Poland- The Supreme Administrative Court, 22 June 2017, II OSK 23366/16

Country of Decision:
Country of Applicant:
Date of Decision:
II OSK 23366/16
Court Name:
The Supreme Administrative Court
Relevant Legislative Provisions:
National / Other Legislative Provisions:
Poland - 1. Art. 138
art. 145 par. 1 p 1 lit. c
art. 184 of the Law on Proceedings before Administrative Courts (t.j. Dz. U. z 2016 r. poz. 1066
Poland - 2. Art. 7
art. 8
art. 75 par. 1
art. 78 par. 1
art. 79
art. 80
art. 107 par. 3
art. 136 the Administrative Procedure Code (t.j. Dz. U. z 2016 r. poz. 23 z późn. zm.)
Poland - 3. Art. 48 ss. 1
art. 97 ss. 1 p 1a of the Law of 13 June 2003 on granting protection to foreigners on the territory of the Republic of Poland
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Following the appeal of the Children’s Rights Ombudsman, the Supreme Administrative Court set aside the order of the Regional Administrative Court, in relation to a challenge to the decision of the Polish Refugee Board, and set aside the aforementioned decision to refuse tolerated stay, dismissing the appeal in all other respects.

The court justified its decision with reference to the procedural errors of the Polish Refugee Board, which included failing to gather evidence in an appropriate manner and inappropriately establishing the facts relating to the Applicant’s children. 


A.B., a Chechen Russian national, made an application for refugee status, which included his wife and his minor children. In his application A.B. stated that while was not politically active and he had never taken part in any armed conflict, he was persecuted by masked individuals, who would take him away and beat him however, he had never been arrested or prosecuted. The Head of the Office for Foreigners refused to grant the Applicant refugee status, subsidiary protection or tolerated stay, due to a lack of evidence of persecution for any of the Convention reasons as well as a lack of credibility of his account.

Following the Foreigner’s challenge, the Polish Refugee Board confirmed the initial decision, concluding that the Foreigner’s reason for leaving his country of origin was his wish to improve his living conditions, as opposed to his need for international protection.

A.B. appealed this decision to the Regional Administrative Court in Warsaw, accusing both administrative bodies of making procedural errors regarding their failure to afford special treatment to a victim of violence and their failure to consider the request to re-interview A.B. and interview his children.  The Regional Court fully confirmed the analysis of the Refugee Board and stressed that a wish to afford better living conditions to one’s children, does not justify providing them with international protection.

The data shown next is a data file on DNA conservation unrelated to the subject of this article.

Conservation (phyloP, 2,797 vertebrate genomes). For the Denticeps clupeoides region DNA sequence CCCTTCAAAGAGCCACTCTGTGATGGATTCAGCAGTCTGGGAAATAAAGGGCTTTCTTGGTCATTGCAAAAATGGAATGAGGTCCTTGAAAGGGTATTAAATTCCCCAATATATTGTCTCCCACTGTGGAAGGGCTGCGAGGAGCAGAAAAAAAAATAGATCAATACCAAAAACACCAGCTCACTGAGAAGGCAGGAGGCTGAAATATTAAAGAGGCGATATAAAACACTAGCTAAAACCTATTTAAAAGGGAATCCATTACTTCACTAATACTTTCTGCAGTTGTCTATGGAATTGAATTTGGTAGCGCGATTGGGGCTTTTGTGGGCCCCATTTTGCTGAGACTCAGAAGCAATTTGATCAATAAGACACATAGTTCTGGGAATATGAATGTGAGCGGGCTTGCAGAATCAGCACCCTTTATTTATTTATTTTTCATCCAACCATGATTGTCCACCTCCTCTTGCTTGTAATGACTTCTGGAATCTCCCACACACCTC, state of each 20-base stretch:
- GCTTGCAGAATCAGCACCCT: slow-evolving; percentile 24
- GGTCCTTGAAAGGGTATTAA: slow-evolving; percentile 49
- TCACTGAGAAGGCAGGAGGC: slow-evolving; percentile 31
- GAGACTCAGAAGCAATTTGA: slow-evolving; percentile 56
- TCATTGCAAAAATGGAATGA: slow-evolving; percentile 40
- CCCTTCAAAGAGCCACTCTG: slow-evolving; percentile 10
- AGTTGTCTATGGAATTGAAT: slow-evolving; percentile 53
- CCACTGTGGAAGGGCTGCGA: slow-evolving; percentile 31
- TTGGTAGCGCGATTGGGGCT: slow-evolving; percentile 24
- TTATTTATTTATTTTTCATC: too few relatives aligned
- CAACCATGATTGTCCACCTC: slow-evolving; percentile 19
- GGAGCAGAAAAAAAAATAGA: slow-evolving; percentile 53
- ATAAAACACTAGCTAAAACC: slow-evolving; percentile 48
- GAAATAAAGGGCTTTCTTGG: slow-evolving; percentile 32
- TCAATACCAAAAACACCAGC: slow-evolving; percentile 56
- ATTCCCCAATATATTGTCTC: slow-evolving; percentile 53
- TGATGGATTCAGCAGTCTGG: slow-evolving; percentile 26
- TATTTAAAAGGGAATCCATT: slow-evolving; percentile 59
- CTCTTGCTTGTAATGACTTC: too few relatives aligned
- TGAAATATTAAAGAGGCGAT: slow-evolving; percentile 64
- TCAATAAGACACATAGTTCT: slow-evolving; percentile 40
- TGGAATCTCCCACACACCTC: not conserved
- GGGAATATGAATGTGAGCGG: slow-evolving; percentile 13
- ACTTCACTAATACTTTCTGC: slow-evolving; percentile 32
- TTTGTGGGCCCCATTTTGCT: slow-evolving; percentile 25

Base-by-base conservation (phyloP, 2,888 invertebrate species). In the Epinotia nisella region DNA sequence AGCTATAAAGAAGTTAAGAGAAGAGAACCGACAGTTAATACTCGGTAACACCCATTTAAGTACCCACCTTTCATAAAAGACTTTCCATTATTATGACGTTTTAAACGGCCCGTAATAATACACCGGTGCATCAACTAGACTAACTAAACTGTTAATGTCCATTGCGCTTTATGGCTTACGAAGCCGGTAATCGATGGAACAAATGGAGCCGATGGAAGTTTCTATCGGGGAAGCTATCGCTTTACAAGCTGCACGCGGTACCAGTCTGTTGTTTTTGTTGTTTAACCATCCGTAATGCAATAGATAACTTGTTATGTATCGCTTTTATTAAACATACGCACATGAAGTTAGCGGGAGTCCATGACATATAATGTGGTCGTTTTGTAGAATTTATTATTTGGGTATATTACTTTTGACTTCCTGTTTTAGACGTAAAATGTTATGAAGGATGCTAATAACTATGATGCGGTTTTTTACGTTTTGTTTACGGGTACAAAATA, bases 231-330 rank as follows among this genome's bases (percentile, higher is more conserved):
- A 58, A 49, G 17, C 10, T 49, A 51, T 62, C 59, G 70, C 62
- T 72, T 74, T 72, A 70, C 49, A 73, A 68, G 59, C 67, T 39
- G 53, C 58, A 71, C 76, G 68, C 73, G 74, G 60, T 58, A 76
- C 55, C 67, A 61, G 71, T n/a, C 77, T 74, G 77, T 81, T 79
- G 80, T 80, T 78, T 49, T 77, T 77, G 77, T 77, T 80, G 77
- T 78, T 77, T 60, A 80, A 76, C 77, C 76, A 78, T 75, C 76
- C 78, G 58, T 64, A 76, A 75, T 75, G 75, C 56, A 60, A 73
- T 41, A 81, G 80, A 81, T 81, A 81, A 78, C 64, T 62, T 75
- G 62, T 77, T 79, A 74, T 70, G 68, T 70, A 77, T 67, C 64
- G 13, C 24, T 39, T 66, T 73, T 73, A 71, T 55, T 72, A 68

The Children’s Rights Ombudsman issued a cassation appeal regarding the ruling of the Regional Administrative Court, due to a violation of rules of administrative procedure, including through the failure to interview the Appellant’s children regarding their level of integration and the grounds for granting them tolerated stay.  

Decision & Reasoning: 

The court granted the cessation appeal, due to the procedural errors regarding a refusal to interview the Appellant’s children (in the presence of a psychologist) regarding the level of their integration with the Polish society and their ties to their country of origin. The previous refusals to allow evidence were in violation of provisions according to which everything which may assist in the resolution of the case and which is not against the law ought to be allowed and a request for the introduction of evidence ought to be allowed if it relates to circumstances pertinent to the case. An administrative body is therefore obliged to consider all evidence and clarify the matter using all available evidence, and any assessment of the credibility of evidence cannot take place until such evidence is considered.

The evidentiary applications made in the appeal were significant as, following the refusal of refugee status it is necessary to decide whether or not to grant tolerated stay, i.e. if an expulsion would violate the right to family life or the rights of a child under the Convention on the rights of a child.

In the Court’s opinion, according to the two instance rule, the Polish Refugee Board while considering the challenge should have considered the case anew and made a new decision instead of merely controlling the decision of the I instance and analysing the arguments made in the challenge. The Court of I instance also should have allowed the appeal in the event of agreeing on the necessity to obtain additional evidence.  The Court stressed that the administrative bodies are obliged to gather all evidentiary material exhaustively, both of their own accord and following the indication made by a party to the proceedings. The II instance administrative body also violated the rule of unconstrained assessment of evidence, by failing to consider the evidential applications made in the proceedings.

The Court supported the stance presented by the Ombudsman in his cassation appeal, concluding that the Court of I instance failed to gather evidence in an appropriate manner and failed to establish the facts of the matter correctly. The cassation appeal was allowed and the court set aside the previous court order and the challenged decision in so far as these related to refusing to grant a tolerated stay. 


Cessation appeal granted.

Subsequent Proceedings : 

While reconsidering the application for tolerated stay the administrative body shall be obliged to consider the rulings of the Supreme Administrative Court. 


This case summary was written by Brenda Efurhievwe, BPTC student at BPP University. 

Other sources cited: 

UN Convention on the Rights of the Child - Art. 2, art. 3 ss 1, art. 4, art. 6 ss. 2, art. 27 ss. 3, art. 28, art. 29 ss. 1.